Although this issue of SDM wasn’t planned to carry a central theme, a central theme began to emerge in an unexpected way as our April issue developed: IP, or Internet Protocol, based security.

Yes, we know… IP is a “buzzword,” an overused acronym that graces too many brochures, subject lines of e-mail messages, and even magazine headlines, if I dare say so myself. But there’s no avoiding it – IP is the kingpin of almost every product or system development effort today. (And hence, you’re beginning to see more IP-centric educational programs develop around it, too.)

Something that crossed my desk a few weeks before we went to print was a press release from a security systems integrator that had struck up a partnership with a network company. Both businesses were headed by entrepreneurs; both were targeting similar clientele; both were located in Minneapolis. Why not see what they could do together, rather than continue to turn down projects for lack of expertise on either side? VTI Security and Parallel Technologies did just that, forming a partnership that the owners believe will allow them to grow by combining each firm’s core competencies. (Story begins on page 15.)

In our cover story, “Thinking Outside the Wired Box” (beginning on page 58), senior editor Russ Gager presents stories from three different systems integrators whose extremely high-end projects involve using an IP network to manage complex integrated systems for their clients.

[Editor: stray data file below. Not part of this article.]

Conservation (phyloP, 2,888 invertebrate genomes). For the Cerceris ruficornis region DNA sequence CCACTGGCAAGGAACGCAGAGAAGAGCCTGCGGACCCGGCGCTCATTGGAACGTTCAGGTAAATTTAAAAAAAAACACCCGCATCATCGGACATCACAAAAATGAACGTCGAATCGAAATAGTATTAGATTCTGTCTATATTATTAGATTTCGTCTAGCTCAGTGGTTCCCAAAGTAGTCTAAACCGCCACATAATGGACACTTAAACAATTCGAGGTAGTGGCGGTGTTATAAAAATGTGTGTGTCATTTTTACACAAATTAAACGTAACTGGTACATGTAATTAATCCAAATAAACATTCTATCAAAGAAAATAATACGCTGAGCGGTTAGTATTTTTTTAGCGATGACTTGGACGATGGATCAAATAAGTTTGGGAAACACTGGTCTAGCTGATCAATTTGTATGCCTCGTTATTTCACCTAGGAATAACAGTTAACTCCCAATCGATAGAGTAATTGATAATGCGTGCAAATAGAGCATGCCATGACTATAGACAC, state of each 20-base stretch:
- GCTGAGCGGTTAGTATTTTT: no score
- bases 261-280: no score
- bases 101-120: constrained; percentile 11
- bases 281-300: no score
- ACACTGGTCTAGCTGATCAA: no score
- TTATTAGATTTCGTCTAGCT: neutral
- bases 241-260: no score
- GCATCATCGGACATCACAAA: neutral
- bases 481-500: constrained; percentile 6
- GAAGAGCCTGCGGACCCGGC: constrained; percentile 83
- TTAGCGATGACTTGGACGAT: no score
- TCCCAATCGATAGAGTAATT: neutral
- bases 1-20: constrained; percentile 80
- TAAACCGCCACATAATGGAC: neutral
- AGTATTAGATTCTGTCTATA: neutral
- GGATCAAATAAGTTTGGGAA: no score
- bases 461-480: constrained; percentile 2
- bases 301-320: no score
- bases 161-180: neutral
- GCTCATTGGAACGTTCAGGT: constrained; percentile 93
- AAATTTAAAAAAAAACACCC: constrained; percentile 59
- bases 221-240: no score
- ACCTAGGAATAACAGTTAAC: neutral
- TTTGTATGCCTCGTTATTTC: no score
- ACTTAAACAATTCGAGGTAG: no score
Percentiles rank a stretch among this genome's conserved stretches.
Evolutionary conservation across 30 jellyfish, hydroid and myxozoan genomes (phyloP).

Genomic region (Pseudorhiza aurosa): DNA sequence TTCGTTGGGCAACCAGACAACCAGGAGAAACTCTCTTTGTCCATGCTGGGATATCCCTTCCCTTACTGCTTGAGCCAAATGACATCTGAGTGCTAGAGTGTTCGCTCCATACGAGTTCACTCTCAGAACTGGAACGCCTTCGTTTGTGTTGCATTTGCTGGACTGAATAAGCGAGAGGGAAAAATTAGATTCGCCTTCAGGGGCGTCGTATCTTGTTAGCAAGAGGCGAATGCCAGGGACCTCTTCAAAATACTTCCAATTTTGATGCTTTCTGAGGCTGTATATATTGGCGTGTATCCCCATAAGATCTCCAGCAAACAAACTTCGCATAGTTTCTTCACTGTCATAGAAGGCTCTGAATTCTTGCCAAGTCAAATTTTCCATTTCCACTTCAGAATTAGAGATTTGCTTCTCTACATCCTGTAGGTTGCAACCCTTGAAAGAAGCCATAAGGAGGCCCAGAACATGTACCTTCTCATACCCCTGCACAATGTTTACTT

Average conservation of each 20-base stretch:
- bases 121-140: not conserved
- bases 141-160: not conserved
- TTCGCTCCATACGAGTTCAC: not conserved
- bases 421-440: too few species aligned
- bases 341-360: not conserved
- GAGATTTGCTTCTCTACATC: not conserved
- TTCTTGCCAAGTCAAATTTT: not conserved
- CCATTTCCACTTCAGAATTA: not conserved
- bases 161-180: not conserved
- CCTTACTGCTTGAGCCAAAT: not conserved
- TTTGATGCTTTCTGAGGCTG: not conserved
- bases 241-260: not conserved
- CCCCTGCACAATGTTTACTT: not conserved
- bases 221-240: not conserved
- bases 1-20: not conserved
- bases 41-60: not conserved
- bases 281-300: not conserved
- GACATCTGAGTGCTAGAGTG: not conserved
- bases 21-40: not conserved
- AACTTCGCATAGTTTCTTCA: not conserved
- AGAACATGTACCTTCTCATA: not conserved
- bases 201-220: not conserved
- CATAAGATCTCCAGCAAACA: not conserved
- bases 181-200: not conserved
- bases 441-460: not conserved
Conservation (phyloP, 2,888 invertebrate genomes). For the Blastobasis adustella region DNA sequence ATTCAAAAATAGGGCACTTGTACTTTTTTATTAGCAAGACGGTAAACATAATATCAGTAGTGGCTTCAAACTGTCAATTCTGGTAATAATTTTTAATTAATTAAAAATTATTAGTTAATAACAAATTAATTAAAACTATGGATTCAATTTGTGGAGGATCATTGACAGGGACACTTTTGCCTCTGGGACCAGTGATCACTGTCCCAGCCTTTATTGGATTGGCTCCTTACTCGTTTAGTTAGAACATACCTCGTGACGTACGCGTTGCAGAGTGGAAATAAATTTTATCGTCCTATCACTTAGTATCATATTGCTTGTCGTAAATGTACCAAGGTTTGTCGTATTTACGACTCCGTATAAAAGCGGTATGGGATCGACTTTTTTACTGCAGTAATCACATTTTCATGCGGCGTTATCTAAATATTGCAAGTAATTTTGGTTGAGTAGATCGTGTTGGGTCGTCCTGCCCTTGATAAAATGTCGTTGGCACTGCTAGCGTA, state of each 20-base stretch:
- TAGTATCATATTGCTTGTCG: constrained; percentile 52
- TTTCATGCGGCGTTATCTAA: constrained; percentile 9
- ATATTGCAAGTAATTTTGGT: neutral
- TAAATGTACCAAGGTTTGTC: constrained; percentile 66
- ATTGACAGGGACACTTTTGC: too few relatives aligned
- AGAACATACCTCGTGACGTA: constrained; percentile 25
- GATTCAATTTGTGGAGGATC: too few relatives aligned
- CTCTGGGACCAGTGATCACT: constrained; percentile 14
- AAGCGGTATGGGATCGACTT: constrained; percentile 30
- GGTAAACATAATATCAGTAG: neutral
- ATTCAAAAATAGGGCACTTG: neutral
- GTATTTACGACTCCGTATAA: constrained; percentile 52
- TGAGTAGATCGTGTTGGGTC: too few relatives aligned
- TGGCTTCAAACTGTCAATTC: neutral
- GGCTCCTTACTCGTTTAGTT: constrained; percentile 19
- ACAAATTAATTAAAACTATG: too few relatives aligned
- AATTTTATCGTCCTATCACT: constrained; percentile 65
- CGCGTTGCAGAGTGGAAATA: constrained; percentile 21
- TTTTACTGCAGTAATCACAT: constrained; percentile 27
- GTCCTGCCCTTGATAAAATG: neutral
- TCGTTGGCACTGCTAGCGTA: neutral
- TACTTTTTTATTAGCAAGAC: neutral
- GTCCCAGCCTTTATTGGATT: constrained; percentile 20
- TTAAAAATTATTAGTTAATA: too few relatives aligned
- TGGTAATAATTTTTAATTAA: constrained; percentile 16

As another example of how traditional security businesses can successfully handle the IT/IP side of things, SDM turned to Daniel Weiss, president and CEO of Infrastruct Security, featured on the cover this month. Weiss told SDM that Infrastruct also has a division that handles networks and infrastructure cabling for clients.

“That’s a significant part of our business,” Weiss admitted. “We find more and more in meetings that we’re selling security to the CIO, because it is perceived as a technology product. It used to be that we were in [meetings] with the CIO, CSO and security guy,” he said, adding that many times now the “security guy” is not even present anymore.

“So if you don’t learn how to talk IT, you’re going to be relegated to light retail and the home alarm markets,” Weiss pronounced.

The ability to do it all for their clients is one of Infrastruct Security’s competitive advantages. “We put in the entire infrastructure system – all the cabling, patch panels, racks – and put in all the security equipment and racks,” Weiss said. Offering expertise that encompasses both sides of this emerging “convergence” industry – when Infrastruct’s competitors can’t – increases its closing ratio by 40 percent, Weiss said.

Companies like Infrastruct, VTI Security, and the many others who are actively endeavoring to learn about IP- based security are going to be viewed as pioneers of the industry – those who are “on the face of IT.”